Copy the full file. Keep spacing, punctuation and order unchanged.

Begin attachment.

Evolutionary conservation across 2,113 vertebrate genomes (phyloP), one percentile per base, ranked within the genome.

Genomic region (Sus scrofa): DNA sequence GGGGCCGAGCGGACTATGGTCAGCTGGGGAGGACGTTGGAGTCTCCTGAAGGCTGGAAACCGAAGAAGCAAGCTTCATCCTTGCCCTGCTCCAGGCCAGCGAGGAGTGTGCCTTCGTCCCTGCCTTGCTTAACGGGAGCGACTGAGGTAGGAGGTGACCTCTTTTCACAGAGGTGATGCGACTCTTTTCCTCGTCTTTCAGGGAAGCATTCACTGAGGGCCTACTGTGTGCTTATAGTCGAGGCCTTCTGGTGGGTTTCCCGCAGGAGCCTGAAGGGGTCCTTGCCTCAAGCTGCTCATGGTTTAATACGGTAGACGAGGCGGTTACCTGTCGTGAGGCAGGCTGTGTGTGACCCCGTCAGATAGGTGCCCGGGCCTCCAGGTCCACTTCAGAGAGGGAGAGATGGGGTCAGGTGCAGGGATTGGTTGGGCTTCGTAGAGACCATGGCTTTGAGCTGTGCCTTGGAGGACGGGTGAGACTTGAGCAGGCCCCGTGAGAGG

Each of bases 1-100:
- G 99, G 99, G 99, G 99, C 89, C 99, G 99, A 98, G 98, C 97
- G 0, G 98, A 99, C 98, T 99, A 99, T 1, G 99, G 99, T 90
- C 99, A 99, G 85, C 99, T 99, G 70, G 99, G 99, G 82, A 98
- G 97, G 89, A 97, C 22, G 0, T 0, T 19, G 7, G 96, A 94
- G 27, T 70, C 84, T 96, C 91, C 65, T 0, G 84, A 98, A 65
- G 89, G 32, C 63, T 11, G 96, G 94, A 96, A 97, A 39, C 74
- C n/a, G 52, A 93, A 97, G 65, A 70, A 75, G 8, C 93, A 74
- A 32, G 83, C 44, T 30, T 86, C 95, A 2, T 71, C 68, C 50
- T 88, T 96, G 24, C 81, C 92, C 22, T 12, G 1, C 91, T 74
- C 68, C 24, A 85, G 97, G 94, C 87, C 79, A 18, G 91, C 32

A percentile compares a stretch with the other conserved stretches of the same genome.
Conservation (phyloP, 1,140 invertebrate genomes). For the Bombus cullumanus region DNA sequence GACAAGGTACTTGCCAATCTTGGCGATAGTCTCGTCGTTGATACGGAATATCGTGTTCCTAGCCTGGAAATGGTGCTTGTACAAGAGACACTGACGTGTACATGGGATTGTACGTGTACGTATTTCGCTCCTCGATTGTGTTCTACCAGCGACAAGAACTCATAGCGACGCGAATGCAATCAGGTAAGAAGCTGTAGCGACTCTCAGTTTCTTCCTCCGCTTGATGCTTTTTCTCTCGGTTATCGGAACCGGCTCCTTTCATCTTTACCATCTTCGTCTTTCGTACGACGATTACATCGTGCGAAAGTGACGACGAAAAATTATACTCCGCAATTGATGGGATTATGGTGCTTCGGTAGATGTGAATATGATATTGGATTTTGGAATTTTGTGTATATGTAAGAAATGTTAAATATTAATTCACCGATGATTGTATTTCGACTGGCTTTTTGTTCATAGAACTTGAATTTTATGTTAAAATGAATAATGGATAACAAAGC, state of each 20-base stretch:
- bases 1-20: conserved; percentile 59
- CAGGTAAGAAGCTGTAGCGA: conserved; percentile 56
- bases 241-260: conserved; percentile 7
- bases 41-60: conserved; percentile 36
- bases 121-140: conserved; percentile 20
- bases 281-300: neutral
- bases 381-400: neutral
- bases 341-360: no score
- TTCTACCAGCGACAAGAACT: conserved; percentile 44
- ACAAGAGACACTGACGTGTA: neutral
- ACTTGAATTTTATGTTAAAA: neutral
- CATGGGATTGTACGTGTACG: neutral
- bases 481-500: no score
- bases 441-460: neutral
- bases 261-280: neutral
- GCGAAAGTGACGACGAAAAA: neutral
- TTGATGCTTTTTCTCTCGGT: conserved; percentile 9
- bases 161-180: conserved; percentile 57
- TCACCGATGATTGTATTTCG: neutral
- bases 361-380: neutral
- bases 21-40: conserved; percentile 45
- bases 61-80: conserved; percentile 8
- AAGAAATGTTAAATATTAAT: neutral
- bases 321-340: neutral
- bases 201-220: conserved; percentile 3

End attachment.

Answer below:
Evolutionary conservation across 2,113 vertebrate genomes (phyloP), one percentile per base, ranked within the genome.

Genomic region (Sus scrofa): DNA sequence GGGGCCGAGCGGACTATGGTCAGCTGGGGAGGACGTTGGAGTCTCCTGAAGGCTGGAAACCGAAGAAGCAAGCTTCATCCTTGCCCTGCTCCAGGCCAGCGAGGAGTGTGCCTTCGTCCCTGCCTTGCTTAACGGGAGCGACTGAGGTAGGAGGTGACCTCTTTTCACAGAGGTGATGCGACTCTTTTCCTCGTCTTTCAGGGAAGCATTCACTGAGGGCCTACTGTGTGCTTATAGTCGAGGCCTTCTGGTGGGTTTCCCGCAGGAGCCTGAAGGGGTCCTTGCCTCAAGCTGCTCATGGTTTAATACGGTAGACGAGGCGGTTACCTGTCGTGAGGCAGGCTGTGTGTGACCCCGTCAGATAGGTGCCCGGGCCTCCAGGTCCACTTCAGAGAGGGAGAGATGGGGTCAGGTGCAGGGATTGGTTGGGCTTCGTAGAGACCATGGCTTTGAGCTGTGCCTTGGAGGACGGGTGAGACTTGAGCAGGCCCCGTGAGAGG

Each of bases 1-100:
- G 99, G 99, G 99, G 99, C 89, C 99, G 99, A 98, G 98, C 97
- G 0, G 98, A 99, C 98, T 99, A 99, T 1, G 99, G 99, T 90
- C 99, A 99, G 85, C 99, T 99, G 70, G 99, G 99, G 82, A 98
- G 97, G 89, A 97, C 22, G 0, T 0, T 19, G 7, G 96, A 94
- G 27, T 70, C 84, T 96, C 91, C 65, T 0, G 84, A 98, A 65
- G 89, G 32, C 63, T 11, G 96, G 94, A 96, A 97, A 39, C 74
- C n/a, G 52, A 93, A 97, G 65, A 70, A 75, G 8, C 93, A 74
- A 32, G 83, C 44, T 30, T 86, C 95, A 2, T 71, C 68, C 50
- T 88, T 96, G 24, C 81, C 92, C 22, T 12, G 1, C 91, T 74
- C 68, C 24, A 85, G 97, G 94, C 87, C 79, A 18, G 91, C 32

A percentile compares a stretch with the other conserved stretches of the same genome.
Conservation (phyloP, 1,140 invertebrate genomes). For the Bombus cullumanus region DNA sequence GACAAGGTACTTGCCAATCTTGGCGATAGTCTCGTCGTTGATACGGAATATCGTGTTCCTAGCCTGGAAATGGTGCTTGTACAAGAGACACTGACGTGTACATGGGATTGTACGTGTACGTATTTCGCTCCTCGATTGTGTTCTACCAGCGACAAGAACTCATAGCGACGCGAATGCAATCAGGTAAGAAGCTGTAGCGACTCTCAGTTTCTTCCTCCGCTTGATGCTTTTTCTCTCGGTTATCGGAACCGGCTCCTTTCATCTTTACCATCTTCGTCTTTCGTACGACGATTACATCGTGCGAAAGTGACGACGAAAAATTATACTCCGCAATTGATGGGATTATGGTGCTTCGGTAGATGTGAATATGATATTGGATTTTGGAATTTTGTGTATATGTAAGAAATGTTAAATATTAATTCACCGATGATTGTATTTCGACTGGCTTTTTGTTCATAGAACTTGAATTTTATGTTAAAATGAATAATGGATAACAAAGC, state of each 20-base stretch:
- bases 1-20: conserved; percentile 59
- CAGGTAAGAAGCTGTAGCGA: conserved; percentile 56
- bases 241-260: conserved; percentile 7
- bases 41-60: conserved; percentile 36
- bases 121-140: conserved; percentile 20
- bases 281-300: neutral
- bases 381-400: neutral
- bases 341-360: no score
- TTCTACCAGCGACAAGAACT: conserved; percentile 44
- ACAAGAGACACTGACGTGTA: neutral
- ACTTGAATTTTATGTTAAAA: neutral
- CATGGGATTGTACGTGTACG: neutral
- bases 481-500: no score
- bases 441-460: neutral
- bases 261-280: neutral
- GCGAAAGTGACGACGAAAAA: neutral
- TTGATGCTTTTTCTCTCGGT: conserved; percentile 9
- bases 161-180: conserved; percentile 57
- TCACCGATGATTGTATTTCG: neutral
- bases 361-380: neutral
- bases 21-40: conserved; percentile 45
- bases 61-80: conserved; percentile 8
- AAGAAATGTTAAATATTAAT: neutral
- bases 321-340: neutral
- bases 201-220: conserved; percentile 3